Editorial: Sound as/in/on Culture

Vincent Meelberg

JSS15 is the second issue consisting of papers by authors who responded to our last open call for papers. While no underlying or overarching theme was set for this issue, the papers we selected all seem to explicitly address the relation between sound and culture. More specifically, they discuss the ways in which sound is used and experienced in culture, both present and past.

Riitta Rainio, Kristiina Mannermaa and Juha Valkeapää, for instance, discuss prehistoric sounds and soundscapes. In their contribution, titled Recapturing the sounds and sonic experiences of the hunter-gatherers at Ajvide, Gotland, Sweden (3200‒2300 cal BC),” they aim to evoke the sonic experiences of the people living in that era. The results of the osteological, organological, and soundscape analyses are presented in the form of a scholarly text, samples of studio and field recordings, and a soundtrack that fuses the results together into a nine-minute piece of sound art.

Tooth rattle replica made of the front and canine teeth of a wild boar (Sus scrofa) by Annemies Tamboer and Riitta Rainio. Sounds are produced by wearing similar rattles made of wild boar, European elk (Alces alces), red fox (Vulpes vulpes) and grey seal (Halichoerus grypus) teeth

Petter Snekkestad takes a different historical approach to sound. In his article, he explores the acoustics of the Emanuel Vigeland Mausoleum through an associative history of reverberation. His project presents not only a historical account of acoustic, reverberant experiences but also a critique of contemporary soundscapes. With his project, he aims to arouse our sedated ears and allow us to re-experience the naive wonderment that once filled caves and early churches.

Klangbang - The Liquid Swirl. Photo: Kjartan Prøven Hauglid

Artur Szarecki turns our attention to a soundscape that is characteristic of our present-day culture: that of coffee shops. In his paper, he undertakes an analysis of Coffitivity – a web service that transmits recordings of ambient noise from coffee shops in order to boost the creative capabilities of workers – according to posthegemonic theory, positing it as a sonic apparatus designed to modulate the affective environment in such a way as to habituate the distributed multitude into a regime of ubiquitous work. Szarecki claims that this kind of posthegemonic analysis can provide insights into the potential of sound to immanently modulate the field of embodied interactions, thereby contributing to the development of new techniques of power in contemporary neoliberal capitalism.

Coffee shop ambience. Retrieved from: https://freesound.org/people/JarredGibb/sounds/233280/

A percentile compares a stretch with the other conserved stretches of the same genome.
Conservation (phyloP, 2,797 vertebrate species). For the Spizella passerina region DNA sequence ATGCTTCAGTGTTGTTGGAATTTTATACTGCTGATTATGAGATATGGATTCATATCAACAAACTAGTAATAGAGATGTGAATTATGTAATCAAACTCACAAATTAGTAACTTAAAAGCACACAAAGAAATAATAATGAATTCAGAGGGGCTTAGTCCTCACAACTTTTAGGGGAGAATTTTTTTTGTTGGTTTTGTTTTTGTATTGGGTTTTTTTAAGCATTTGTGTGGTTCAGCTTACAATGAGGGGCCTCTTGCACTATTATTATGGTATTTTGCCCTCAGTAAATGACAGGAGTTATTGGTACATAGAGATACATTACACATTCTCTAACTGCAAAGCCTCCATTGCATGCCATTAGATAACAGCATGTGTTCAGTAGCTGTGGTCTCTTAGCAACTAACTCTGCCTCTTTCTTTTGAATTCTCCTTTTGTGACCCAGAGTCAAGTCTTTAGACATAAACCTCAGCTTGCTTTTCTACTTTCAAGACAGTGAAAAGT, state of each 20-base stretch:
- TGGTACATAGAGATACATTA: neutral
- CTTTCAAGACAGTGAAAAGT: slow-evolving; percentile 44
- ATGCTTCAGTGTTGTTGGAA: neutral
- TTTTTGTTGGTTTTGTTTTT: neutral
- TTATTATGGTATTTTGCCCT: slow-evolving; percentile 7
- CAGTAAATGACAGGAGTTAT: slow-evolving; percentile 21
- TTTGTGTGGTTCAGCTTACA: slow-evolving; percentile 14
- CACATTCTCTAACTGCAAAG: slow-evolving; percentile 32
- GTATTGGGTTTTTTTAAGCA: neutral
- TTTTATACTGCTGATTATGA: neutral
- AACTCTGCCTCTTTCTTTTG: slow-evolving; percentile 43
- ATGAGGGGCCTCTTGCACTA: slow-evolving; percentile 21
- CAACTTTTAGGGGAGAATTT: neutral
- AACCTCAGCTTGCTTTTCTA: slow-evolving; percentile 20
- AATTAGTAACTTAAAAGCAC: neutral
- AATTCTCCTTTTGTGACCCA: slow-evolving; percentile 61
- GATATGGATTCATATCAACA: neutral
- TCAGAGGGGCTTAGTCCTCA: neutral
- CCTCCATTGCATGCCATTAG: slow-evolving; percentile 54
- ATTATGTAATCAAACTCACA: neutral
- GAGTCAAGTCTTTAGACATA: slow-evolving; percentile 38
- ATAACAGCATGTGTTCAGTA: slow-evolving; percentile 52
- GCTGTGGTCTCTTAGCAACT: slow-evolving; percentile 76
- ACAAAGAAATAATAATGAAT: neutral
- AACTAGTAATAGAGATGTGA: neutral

D. Linda Pearse, Ann Waltner, and C. Nicholas Godsoe again take us back into the sonic past. In their contribution they ask whether we can engage with elapsed, and elapsing, auditory cultures by using methods from early-music performance practice to create historically informed soundscapes. The authors' work complements scholarly narratives that seek to better understand the sounds of the past – beyond music itself – by borrowing methods and models from early-music performance and adapting them to create such historically informed soundscapes. They stress that it is not fundamentally the past they are interested in. Rather, they focus on the present and the ways in which stories from the past can inspire, provoke, and instigate the present.

Recording of Bruce Dickey, La Novellina, Gioseffo Guami (1542–1611), Bella Minuta CD 

Lutfi Othman is interested in the sonic present as well, in particular the way sounds can result in cultural clashes. The Call to Prayer, the Adhaan, is one of the most instantly recognizable Islamic sounds that we might hear in our soundscape today, Othman asserts, and this paper examines the Adhaan from the perspective of sound, suggesting that the voice of the Mu’adhin, who calls for prayer, carries with it the possibility to be perceived in manifold ways. By focusing on the sonority of the voice of the Adhaan, this paper endeavors to explain why this sound is experienced so radically differently by listeners with different cultural backgrounds.

Adhaan, recorded on 26 June 2012 at 10.40pm in Istanbul, Turkey. Retrieved from:  


The Adhaan is a contemporary example of a sound that has the potential to divide people and cultures. Pieter Verstraete discusses another sonic cultural phenomenon that separates people: personal listening, aka listening through headphones or earbuds. In his contribution he discusses three performative audio walks that reconfigure the urban experience by means of locative features and interactive relations with the surrounding environments. These art works, Verstraete suggests, recontextualise personal listening by turning them into highly individualized, yet relational, aesthetic experiences that aim to open the listeners’ ears and eyes to an outside social context and reality rather than shut them off.

Judith Hofland (2012). “Like Me” [Promo Video]. Travellings Festival, Marseille, 7-11 May 2014. Uploaded by Judith Hofland, 7 April 2014

Resonating with the above, we, the editors of the Journal of Sonic Studies, hope that the reading and listening experiences offered through the contributions of this issue result in new insights and valuable experiences that change the way we listen in and to our, as well as other, cultures.